Chromosome Research

, Volume 14, Issue 8, pp 817–830 | Cite as

Peculiar behavior of distinct chromosomal DNA elements during and after development in the dicyemid mesozoan Dicyema japonicum

Article

Abstract

The dicyemid mesozoans are obligate parasites that inhabit the cephalopod renal appendage. Dicyemids have a simple body, consisting of approximately 30 cells: one long cylindrical axial cell contains intracellular stem cells (called axoblast), from which embryos are derived, and is surrounded by some 30 peripheral somatic cells. Somatic cells divide at most eight times in their life span, and never divide after differentiation. During early somatic cell development, numerous unique DNA sequences are first amplified and then eliminated, in the form of extrachromosomal circular DNA, leading to genome reduction. In this study we demonstrate that the remaining sequences, single-copy genes and repetitive sequences, have very different fates. Single-copy genes, such as β-tubulin, are initially amplified, presumably via endoreduplication, but subsequently decrease in copy number through development, suggesting that the whole genome is initially amplified and then the amplified DNAs are simply diluted in successive cell divisions, with little DNA replication. In contrast, repetitive sequences are maintained even in terminally differentiated somatic cell nuclei. Considering the increasing intensity of in-situ hybridization, incorporation of BrdU, and a general correlation between nuclear content and cell size, those repetitive sequences must be selectively endoreplicated in the peripheral cell nucleus, concomitant with the increase of cell size. The biological significance of this mechanism is discussed as a unique dicyemid adaptation to parasitism.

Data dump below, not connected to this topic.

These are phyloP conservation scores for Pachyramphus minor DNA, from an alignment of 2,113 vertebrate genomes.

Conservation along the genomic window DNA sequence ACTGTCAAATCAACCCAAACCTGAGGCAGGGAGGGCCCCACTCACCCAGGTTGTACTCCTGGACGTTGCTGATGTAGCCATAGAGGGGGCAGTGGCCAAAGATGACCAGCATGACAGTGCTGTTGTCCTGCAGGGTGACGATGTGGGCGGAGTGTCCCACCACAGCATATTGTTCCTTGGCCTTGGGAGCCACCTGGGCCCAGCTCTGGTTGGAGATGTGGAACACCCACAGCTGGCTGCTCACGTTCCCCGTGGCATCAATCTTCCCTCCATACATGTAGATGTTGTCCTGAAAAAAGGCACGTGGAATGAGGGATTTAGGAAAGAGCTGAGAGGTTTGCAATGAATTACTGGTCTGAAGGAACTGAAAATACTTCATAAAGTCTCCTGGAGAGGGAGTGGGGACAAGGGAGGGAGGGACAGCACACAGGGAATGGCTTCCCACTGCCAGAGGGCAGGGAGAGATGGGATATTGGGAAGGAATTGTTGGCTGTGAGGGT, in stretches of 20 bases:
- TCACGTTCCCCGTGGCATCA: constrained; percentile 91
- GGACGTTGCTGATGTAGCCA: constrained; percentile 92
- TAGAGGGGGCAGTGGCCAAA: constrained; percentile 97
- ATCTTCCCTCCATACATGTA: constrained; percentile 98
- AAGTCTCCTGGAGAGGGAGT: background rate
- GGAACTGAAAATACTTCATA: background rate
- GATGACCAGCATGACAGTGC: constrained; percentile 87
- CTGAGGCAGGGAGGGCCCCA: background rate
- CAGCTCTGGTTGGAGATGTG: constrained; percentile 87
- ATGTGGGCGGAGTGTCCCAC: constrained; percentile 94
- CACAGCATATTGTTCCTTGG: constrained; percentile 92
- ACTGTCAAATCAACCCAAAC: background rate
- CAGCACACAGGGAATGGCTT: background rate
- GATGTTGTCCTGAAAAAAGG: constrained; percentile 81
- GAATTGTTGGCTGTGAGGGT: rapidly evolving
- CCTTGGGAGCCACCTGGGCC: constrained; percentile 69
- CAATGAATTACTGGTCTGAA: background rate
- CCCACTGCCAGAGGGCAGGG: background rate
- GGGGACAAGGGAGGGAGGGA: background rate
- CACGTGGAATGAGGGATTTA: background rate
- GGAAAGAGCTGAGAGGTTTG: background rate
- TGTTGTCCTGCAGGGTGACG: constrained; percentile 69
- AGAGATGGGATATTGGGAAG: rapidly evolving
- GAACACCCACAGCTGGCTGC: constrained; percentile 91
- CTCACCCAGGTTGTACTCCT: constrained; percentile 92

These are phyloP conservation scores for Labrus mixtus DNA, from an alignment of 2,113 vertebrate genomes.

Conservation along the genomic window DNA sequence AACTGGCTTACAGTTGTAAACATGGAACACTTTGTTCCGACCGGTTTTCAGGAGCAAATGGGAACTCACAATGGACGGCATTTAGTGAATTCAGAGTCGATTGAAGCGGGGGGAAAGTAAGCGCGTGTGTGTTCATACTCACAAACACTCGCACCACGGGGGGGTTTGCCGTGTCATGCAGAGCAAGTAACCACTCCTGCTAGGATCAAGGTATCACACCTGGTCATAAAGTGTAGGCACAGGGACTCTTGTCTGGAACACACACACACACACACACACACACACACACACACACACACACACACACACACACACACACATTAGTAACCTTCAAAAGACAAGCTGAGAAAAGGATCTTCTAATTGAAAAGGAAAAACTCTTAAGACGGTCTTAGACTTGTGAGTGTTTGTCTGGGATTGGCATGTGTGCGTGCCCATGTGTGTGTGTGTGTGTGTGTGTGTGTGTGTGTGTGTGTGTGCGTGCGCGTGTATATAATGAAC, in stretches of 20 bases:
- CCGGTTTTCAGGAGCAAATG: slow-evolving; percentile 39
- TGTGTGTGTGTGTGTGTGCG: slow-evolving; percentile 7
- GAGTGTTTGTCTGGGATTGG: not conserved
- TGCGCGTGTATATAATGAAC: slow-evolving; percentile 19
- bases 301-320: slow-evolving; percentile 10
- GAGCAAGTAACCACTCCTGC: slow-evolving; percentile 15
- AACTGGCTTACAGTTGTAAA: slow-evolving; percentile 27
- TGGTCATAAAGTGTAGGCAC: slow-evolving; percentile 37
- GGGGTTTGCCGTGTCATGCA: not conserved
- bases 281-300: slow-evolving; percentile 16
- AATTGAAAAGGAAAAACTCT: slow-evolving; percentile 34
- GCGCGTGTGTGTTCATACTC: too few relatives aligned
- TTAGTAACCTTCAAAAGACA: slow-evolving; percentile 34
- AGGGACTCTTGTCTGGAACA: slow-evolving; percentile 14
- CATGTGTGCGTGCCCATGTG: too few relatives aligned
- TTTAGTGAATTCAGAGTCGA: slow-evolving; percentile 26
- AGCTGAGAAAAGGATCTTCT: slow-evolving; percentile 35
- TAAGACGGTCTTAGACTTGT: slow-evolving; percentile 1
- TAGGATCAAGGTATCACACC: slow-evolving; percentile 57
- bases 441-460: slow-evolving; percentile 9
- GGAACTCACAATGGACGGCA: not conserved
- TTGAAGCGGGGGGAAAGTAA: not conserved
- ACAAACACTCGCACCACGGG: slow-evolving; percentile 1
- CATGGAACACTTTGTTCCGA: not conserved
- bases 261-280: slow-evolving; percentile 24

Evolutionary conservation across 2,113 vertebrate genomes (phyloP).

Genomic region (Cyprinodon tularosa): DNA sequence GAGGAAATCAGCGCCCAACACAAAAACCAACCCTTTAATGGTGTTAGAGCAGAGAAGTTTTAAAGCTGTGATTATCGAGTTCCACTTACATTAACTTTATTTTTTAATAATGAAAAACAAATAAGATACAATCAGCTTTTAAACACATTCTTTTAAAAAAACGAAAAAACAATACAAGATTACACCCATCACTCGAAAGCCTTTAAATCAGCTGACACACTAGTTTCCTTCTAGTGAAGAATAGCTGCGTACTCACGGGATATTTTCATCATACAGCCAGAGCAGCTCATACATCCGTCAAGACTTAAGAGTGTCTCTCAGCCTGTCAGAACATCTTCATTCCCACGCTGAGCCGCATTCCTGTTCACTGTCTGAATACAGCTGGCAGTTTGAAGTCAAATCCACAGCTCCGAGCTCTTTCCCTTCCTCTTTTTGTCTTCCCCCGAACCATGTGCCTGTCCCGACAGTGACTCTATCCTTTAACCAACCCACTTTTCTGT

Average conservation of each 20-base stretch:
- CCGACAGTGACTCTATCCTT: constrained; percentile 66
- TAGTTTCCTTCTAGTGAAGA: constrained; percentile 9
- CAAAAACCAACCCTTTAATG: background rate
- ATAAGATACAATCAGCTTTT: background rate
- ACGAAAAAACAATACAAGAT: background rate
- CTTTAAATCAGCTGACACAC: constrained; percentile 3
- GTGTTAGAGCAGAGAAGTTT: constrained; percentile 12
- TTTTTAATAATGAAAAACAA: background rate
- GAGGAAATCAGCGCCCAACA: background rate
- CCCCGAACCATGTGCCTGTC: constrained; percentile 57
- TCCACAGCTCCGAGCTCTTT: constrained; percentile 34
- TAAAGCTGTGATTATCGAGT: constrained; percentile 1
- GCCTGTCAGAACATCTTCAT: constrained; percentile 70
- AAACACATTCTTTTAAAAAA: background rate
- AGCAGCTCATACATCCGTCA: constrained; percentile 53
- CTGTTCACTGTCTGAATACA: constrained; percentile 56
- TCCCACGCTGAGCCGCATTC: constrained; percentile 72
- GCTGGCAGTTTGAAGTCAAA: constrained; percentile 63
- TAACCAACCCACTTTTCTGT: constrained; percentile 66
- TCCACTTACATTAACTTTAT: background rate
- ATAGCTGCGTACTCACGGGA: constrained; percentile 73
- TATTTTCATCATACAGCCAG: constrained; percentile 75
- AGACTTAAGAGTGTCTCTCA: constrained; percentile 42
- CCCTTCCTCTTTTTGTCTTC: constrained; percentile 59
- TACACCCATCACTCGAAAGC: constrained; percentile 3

Key words

chromatin elimination Dicyema japonicum Dicyemidae DNA excision endoreplication repetitive sequences 

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Copyright information

© Springer 2006

Authors and Affiliations

  1. 1.Division of Life Science, Graduate School of Natural Science and TechnologyKanazawa UniversityKanazawaJapan
  2. 2.Hayama Center for Advanced Studies (HCAS)Graduate University for Advanced Studies (Sokendai)KanagawaJapan
  3. 3.IMBA–Institute of Molecular Biotechnology of the Austrian Academy of SciencesViennaAustria

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